Pinderhughes H, Davis RA, Williams M. 2016. Adverse community experiences and resilience: A framework for addressing and preventing community trauma. Oakland, CA: Prevention Institute, 34 pp., exec. summ (6 pp.)

Annotation: This paper explores trauma at the population level and how it impacts efforts to prevent violence and improve other aspects of community health. The paper also presents a framework for addressing and preventing trauma at the community level. Topics include the community environment, the production of trauma from violence, community strategies to address community violence, elements of a resilient community, and promoting community resilience.

Contact: Prevention Institute, 221 Oak Street, Oakland, CA 94607, Telephone: (510) 444-7738 Fax: (510) 663-1280 E-mail: prevent@#preventioninstitute.org Web Site: http://www.preventioninstitute.org Available from the website.

Keywords: Community action, Culturally competent services, Economic factors, Emotional trauma, Geographic factors, Health promotion, Models, Prevention programs, Resilience, Social conditions, Social support, Sociocultural factors, Standards, Trauma, Trauma care, Violence prevention

Woolf SH, Aron L, Chapman DA, Dubay L, Zimerman E, Snellings LC, Hall L, Haley AD, Holla N, Ayers K, Lowenstein C, Waidmann TA. 2016. The health of the states: How U.S. states compare in health status and the factors that shape health–Summary report. Richmond, VA: Virginia Commonwealth University Center on Society and Health; Washington, DC: Urban Institute, 53 pp.

Annotation: This report, and accompanying supplemental reports, present findings on the status of Americans' health at the state level, along with the diverse factors associated with health. The report examines how state-level variations in health outcomes correlate with variations in factors thought to shape or influence health (health determinants) from five domains including health behaviors, health systems, economic and social factors, physical and social environmental factors, and public policies and social spending. Contents include research and policy priorities emerging from the analysis. Maps and charts are included.

Contact: Urban Institute, 2100 M Street, N.W., Washington, DC 20037, Telephone: (202) 833-7200 Fax: (202) 467-5775 E-mail: http://www.urban.org/about/contact.cfm Web Site: http://www.urban.org Available from the website.

Keywords: Data analysis, Decision making, Economics, Geographic factors, Health behaviors, Health status, Health systems, Life course, Protective factors, Public policy, Risk factors, Social factors

Spencer A, Freda B, McGinnis T, Gottlieb L. 2016. Measuring social determinants of health among Medicaid beneficiaries: Early state lessons. Hamilton, NJ: Center for Health Care Strategies, 13 pp.

Annotation: This brief explores state-based efforts to collect and use social determinants of health (SDOH) data including what data health plans and providers are required to collect. Topics include early state efforts to define SDOH and collect information; state efforts to select SDOH measures; using SDOH data at the patient and population level; challenges to collecting, sharing, and using SDOH information; and considerations for advancing SDOH measurement approaches.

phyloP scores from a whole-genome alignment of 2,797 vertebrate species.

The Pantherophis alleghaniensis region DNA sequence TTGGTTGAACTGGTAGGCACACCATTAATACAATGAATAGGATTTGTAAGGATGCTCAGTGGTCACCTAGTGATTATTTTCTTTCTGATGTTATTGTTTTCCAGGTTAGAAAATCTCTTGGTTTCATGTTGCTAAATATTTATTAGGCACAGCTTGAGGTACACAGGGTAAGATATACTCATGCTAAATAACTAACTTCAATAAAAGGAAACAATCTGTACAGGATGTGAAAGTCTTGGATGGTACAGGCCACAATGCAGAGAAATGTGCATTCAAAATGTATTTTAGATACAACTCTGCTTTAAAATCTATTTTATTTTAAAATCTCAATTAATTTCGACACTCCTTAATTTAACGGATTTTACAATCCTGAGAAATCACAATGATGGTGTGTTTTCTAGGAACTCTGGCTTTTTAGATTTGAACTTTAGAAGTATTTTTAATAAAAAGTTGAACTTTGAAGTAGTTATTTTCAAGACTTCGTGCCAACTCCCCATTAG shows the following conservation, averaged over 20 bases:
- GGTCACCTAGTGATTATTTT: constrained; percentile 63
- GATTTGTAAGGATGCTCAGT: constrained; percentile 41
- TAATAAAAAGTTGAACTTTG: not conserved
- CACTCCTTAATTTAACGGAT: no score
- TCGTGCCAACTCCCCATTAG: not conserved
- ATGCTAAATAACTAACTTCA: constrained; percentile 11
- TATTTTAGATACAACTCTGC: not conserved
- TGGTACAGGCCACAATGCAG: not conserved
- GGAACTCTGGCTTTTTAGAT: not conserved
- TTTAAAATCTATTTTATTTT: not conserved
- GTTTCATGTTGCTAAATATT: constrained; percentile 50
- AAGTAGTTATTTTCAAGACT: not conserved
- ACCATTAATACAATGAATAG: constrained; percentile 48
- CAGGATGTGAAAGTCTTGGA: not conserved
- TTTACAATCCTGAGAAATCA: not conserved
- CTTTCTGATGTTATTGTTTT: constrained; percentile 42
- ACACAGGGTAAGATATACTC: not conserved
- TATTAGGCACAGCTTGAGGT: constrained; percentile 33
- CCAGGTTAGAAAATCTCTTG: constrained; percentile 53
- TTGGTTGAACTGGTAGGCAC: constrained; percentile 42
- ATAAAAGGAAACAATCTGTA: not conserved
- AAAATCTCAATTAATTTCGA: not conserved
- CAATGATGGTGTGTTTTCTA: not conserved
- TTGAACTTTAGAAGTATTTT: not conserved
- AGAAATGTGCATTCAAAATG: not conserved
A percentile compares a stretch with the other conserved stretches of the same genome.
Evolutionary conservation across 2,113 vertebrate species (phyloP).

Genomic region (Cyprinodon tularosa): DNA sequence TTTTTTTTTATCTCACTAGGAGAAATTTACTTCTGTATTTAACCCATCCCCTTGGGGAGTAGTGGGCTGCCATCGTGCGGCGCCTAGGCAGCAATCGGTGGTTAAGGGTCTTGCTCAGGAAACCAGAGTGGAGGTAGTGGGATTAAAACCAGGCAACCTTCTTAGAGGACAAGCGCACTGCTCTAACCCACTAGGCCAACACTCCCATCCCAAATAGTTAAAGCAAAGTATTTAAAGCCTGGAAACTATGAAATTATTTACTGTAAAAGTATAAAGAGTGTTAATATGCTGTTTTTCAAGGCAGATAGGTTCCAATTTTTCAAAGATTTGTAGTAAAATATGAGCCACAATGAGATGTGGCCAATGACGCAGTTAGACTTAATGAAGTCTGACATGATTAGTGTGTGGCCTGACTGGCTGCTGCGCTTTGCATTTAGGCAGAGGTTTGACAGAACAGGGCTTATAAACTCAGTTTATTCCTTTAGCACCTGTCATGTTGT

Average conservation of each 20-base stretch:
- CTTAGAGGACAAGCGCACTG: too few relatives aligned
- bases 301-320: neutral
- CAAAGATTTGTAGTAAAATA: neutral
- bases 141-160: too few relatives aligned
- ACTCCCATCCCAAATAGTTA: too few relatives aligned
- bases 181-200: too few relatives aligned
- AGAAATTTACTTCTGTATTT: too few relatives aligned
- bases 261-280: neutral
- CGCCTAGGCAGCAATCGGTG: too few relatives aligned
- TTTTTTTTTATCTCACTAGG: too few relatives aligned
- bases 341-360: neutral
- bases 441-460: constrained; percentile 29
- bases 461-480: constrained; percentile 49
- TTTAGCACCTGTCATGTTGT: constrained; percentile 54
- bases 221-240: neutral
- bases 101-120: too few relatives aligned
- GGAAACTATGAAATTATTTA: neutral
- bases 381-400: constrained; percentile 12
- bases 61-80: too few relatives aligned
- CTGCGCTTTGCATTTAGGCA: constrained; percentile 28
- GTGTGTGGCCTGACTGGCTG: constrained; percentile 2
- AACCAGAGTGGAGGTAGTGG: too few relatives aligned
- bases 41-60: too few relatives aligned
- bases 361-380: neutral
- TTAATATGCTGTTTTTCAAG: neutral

Contact: Center for Health Care Strategies, 200 American Metro Boulevard, Suite 119, Hamilton, NJ 08619, Telephone: (609) 528-8400 Fax: (609) 586-3679 E-mail: Web Site: http://www.chcs.org Available from the website.

Keywords: Accountability, Data collection, Data linkage, Environmental exposure, Environmental influences, Financing, Health behavior, Low income groups, Measures, Medicaid, Model programs, Outcome and process assessment, Policy development, Reimbursement, Risk assessment, Risk factors, Service delivery systems, Social conditions, Socioeconomic factors, State programs

Truong Q. 2016. Place matters: Perceived neighborhood safety and social support during childhood and its impact on mental health in Philadelphia–A GIS analysis of children's population health needs and resources. Philadelphia, PA: Thomas Scattergood Behavioral Health Foundation at Friends Center and the City of Philadelphia Department of Behavioral Health and Intellectual disAbility Services, 34 pp., exec. summ. (7 pp.)

Annotation: This report presents an analysis of children's population health needs and resources in Philadelphia. Contents include findings from statistical and spatial (mapping) analyses to better understand the effects of modifiable neighborhood characteristics on mental health and a proposed method for using population-level risk factors to assess service need and adequacy of community resources.

Contact: Thomas Scattergood Behavioral Health Foundation at Friends Center, 1501 Cherry Street, Philadelphia, PA 19102, Web Site: http://www.scattergoodfoundation.org Out of print.

Keywords: Access to care, Children, Cultural sensitivity, Geographic factors, Health care utilization, Health services delivery, Labeling, Mental disorders, Mental health, Neighborhoods, Protective factors, Research methodology, Risk factors, Social support, Trust

    Next Page »

This project is supported by the Health Resources and Services Administration (HRSA) of the U.S. Department of Health and Human Services (HHS) under grant number U02MC31613, MCH Advanced Education Policy, $3.5 M. This information or content and conclusions are those of the author and should not be construed as the official position or policy of, nor should any endorsements be inferred by HRSA, HHS or the U.S. Government.